Despite pressure from teacher groups and others, top lawmakers cited holes they must patch in the current budget, a general caution about higher spending and a desire to see how courts rule in the latest suit over how the state funds education.
Many school districts, pointing to an improved Texas economy, are seeking relief. But key budget-writers say the initial two-year plan they’ll unveil soon won’t replace the $5.4 billion the last
Legislature sliced from state maintenance and operation aid and discretionary grants.
That means no substantial help to handle bigger classes and no restored grants for half-day prekindergarten and remedial instruction, decisions that are expected to rekindle tensions with school advocates calling for more money.
“The introduced bill won’t have that,” though it may include an additional $1 billion or so to cover student enrollment growth, said Rep. Jim Pitts, the Waxahachie Republican who heads the budget-writing Appropriations Committee.
Pitts said he expects Comptroller Susan Combs’ two-year revenue estimate, which limits what lawmakers can spend, “to be pretty conservative, and so we’re being very conservative.”
Sen. Tommy Williams, who recently became chairman of the Senate Finance Committee, said he’s skeptical of claims by teacher organizations that the cuts have “devastated” schools.
Williams, R-The Woodlands, joined Pitts in stressing “the limited amount of revenue we have” for state services.
The budget chiefs acknowledged that a recent surge in sales tax and energy production tax revenue has been impressive, leaving lawmakers with as much as $8 billion more in the current cycle than they planned to spend.
Still, they noted that money largely will disappear if, as expected, lawmakers pass a huge supplemental spending bill early in the session that begins in January.
Leaders say that is needed to patch the existing budget’s $4.7 billion Medicaid IOU, reverse a planned delay of the $2 billion August 2013 school payment, and cover smaller, unexpected costs, such as fighting wildfires in fall 2011.
Rainy day fund
But a two-thirds vote by the GOP-led House and Senate is needed to spend the money, effectively giving fiscal hawks and tea party adherents, if they object, a veto.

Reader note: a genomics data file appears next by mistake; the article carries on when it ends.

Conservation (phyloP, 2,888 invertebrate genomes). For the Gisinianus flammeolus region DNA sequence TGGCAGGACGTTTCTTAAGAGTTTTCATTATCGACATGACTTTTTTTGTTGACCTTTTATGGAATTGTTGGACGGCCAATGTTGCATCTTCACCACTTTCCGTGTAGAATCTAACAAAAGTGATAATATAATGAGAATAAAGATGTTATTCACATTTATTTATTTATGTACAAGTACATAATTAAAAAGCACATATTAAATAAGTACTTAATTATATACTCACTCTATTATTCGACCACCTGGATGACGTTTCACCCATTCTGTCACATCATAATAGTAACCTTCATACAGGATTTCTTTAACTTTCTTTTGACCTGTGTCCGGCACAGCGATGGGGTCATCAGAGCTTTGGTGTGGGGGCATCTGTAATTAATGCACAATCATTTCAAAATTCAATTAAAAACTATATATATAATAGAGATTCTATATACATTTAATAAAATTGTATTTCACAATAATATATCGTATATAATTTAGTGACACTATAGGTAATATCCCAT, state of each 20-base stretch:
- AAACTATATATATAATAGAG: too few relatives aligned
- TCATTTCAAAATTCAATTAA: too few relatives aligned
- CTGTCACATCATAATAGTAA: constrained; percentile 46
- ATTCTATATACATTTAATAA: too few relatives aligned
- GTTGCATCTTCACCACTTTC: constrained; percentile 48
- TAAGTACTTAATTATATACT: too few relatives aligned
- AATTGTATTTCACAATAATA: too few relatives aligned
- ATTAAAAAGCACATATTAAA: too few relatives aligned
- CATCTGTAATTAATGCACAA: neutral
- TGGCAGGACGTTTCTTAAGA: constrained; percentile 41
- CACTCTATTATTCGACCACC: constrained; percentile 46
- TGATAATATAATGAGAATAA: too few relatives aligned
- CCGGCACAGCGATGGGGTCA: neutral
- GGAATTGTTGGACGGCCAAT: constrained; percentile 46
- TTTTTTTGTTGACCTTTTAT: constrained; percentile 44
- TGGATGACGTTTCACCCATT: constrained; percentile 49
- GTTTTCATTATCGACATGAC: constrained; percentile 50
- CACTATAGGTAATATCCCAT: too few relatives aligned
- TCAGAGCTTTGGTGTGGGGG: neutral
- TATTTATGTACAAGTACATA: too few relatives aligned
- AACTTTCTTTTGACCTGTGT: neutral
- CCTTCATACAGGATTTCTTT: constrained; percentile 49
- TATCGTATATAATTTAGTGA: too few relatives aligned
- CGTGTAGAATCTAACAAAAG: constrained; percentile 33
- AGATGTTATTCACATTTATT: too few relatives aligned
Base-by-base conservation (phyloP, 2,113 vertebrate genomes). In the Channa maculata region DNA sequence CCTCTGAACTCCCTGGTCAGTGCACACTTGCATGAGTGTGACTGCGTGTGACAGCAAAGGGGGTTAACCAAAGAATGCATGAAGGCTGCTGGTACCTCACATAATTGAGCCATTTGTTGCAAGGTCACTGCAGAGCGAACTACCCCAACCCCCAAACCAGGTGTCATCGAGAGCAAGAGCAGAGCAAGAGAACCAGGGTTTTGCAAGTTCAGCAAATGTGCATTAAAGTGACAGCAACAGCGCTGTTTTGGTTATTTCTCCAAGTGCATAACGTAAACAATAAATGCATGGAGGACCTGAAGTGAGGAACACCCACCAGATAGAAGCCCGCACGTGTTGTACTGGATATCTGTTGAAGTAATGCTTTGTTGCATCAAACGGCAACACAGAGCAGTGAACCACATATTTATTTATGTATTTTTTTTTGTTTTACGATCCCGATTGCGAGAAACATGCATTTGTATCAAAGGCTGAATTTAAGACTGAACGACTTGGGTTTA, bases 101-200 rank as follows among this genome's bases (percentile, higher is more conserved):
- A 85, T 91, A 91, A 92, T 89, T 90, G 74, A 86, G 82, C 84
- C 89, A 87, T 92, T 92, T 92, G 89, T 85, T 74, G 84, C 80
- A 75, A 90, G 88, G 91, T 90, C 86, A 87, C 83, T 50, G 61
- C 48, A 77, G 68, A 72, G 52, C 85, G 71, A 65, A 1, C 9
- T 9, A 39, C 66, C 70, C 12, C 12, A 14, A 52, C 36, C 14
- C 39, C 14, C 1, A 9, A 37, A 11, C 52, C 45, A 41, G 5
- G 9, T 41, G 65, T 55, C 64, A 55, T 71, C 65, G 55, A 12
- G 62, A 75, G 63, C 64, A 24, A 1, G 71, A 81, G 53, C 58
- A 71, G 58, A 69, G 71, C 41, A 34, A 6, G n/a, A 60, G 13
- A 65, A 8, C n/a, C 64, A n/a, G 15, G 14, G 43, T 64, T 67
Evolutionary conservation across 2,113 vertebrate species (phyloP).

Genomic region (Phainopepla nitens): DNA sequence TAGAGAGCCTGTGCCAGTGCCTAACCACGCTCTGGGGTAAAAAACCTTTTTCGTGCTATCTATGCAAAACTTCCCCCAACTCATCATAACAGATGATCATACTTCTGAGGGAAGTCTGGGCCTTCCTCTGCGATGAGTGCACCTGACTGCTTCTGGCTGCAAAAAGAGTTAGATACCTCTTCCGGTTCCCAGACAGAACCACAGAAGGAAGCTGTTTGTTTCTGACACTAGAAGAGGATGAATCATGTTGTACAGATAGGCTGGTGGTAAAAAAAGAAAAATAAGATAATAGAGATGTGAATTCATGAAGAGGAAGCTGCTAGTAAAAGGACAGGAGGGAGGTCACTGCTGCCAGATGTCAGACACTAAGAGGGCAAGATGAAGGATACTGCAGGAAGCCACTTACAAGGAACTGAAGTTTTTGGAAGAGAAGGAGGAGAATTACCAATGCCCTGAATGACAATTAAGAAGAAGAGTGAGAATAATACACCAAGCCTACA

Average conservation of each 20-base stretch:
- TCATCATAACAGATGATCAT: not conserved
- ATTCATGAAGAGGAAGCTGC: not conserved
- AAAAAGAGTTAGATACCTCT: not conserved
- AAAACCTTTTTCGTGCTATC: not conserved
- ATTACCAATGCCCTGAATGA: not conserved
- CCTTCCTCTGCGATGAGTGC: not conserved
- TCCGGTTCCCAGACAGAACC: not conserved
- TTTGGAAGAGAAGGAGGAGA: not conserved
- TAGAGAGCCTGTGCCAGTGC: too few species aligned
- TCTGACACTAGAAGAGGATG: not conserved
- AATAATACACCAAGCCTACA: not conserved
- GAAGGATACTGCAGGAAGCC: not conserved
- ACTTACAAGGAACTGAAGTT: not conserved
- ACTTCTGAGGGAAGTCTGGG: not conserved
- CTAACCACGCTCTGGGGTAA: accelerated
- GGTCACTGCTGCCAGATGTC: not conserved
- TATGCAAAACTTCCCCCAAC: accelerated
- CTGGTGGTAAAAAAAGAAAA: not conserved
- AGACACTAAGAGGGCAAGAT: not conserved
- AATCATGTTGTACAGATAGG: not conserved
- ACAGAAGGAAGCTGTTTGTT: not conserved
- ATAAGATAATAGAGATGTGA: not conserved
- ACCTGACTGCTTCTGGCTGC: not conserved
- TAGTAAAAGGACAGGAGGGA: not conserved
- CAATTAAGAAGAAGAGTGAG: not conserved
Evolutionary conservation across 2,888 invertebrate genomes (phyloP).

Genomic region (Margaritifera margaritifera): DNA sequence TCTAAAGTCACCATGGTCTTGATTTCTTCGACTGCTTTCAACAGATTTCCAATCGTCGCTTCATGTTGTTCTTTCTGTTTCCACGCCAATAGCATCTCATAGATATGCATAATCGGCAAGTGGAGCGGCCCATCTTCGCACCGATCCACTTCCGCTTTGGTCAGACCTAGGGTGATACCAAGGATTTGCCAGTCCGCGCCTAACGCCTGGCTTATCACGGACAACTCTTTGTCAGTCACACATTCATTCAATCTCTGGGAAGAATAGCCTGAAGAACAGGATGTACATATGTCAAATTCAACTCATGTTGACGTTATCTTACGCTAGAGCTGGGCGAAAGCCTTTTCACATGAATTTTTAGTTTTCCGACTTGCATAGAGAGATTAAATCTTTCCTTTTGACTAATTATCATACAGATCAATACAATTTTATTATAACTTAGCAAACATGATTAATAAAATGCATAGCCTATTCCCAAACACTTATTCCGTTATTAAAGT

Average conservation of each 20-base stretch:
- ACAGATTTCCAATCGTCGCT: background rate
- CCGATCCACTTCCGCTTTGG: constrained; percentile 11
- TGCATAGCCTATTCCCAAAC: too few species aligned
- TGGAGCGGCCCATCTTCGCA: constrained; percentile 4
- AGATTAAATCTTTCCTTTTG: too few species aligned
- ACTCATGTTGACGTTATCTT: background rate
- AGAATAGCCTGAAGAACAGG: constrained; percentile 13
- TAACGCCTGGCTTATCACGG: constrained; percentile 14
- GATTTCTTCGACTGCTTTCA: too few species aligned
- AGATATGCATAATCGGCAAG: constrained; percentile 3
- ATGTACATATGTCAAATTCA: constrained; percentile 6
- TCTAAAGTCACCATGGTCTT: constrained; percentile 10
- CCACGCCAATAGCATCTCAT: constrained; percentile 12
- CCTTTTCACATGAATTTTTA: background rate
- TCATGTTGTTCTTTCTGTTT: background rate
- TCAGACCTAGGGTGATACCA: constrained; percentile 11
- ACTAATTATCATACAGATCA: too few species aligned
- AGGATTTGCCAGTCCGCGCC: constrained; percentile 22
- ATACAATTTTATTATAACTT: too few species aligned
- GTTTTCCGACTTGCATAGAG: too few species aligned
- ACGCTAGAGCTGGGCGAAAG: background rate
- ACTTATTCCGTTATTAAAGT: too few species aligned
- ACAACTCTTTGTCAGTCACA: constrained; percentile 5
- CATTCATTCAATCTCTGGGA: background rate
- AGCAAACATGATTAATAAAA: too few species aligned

Gov. Rick Perry might also oppose that, as last time he pushed lawmakers to keep more than 60 percent of the fund’s balance.
“There’s not the will to spend rainy day funds for recurring expenses,” Pitts said.
He and Williams agreed that perhaps a small portion of the rainy day dollars could be used to create a revolving loan fund for infrastructure projects.
“The strong sentiment is that it can only be used for one-time expenditures,” Williams said.
Watching the trial
Many suburban Republicans also are pushing alternatives, such as more charter schools and vouchers or other expanded choices for dissatisfied parents.
Some legislators also said they want to wait to see what happens in the latest round of school-finance litigation that districts filed against the state.
A trial is under way in state court in Austin on whether state school aid is sufficient and fairly distributed.
The Texas Supreme Court ultimately will have to settle the matter, and it’s unlikely the high court will do so before lawmakers go home in late May.
Some Republicans’ patience with superintendents and district officials may be wearing thin.
“I don’t like it, I’m not crazy about the school districts’ suing the state,” Williams said. “They’d be a lot better served if they’d come down here and try to work this out.”
Linda Bridges, president of the Texas AFT teachers’ union, said the education lobby decided not to sue before the 2011 session and was hammered with budget cuts.
She said some classrooms today have as many as 40 children, and grants have been eliminated for programs to improve student success, even as lawmakers demand reductions in dropout rates and higher test scores.
The Legislature, whether run by Democrats or Republicans, rarely has boosted spending in great numbers without a court edict threatening the unthinkable, such as closure of the state’s more than 9,000 public schools, Bridges said.
“It doesn’t seem they know how to respond to issues like this without being forced to by a court,” she said.
“Last session, we funded everything else first and we funded public education last with what we had left,” said Turner, a veteran House budget writer.
Parents and school advocates “need to be screaming and hollering and emailing us, starting on Jan. 8 and keeping it up to the end of the session,” he said.
Former chief House budget writer Talmadge Heflin said the cuts’ effects were exaggerated.
“The districts have absorbed those cuts. They found other ways to deliver the education without depending on that money,” said Heflin, who is now with the Texas Public Policy Foundation, a conservative think tank.
Senate budget chief Williams said his own Cypress-Fairbanks school district north of Houston — now the state’s sixth-largest, with 63,500 students — even has managed to reduce taxes.
Rep. Mark Strama, D-Austin, said GOP leaders probably are posturing, comparing it to the initial House proposal two years ago for $9 billion in school cuts.
“The story became the restoration of some of the cuts instead of focusing on how can we cut $5.4 billion from education in a school system that we’re holding to higher and higher standards,” said Strama, a member of the Public Education Committee.
“That was actually a smart political strategy to sell a dumb public policy.”
Strama said Republican leaders may ease up some when a final budget starts taking shape.
Don’t count on it, though, said Rep. Charles Perry, a Lubbock Republican who, with tea party support, upset an ally to Speaker Joe Straus two years ago — and then beat him again in a primary rematch this year.
“It’s not going to happen,” he said. “We’re not going to do any restoration.”
Follow Robert T. Garrett on Twitter at @RobertTGarrett.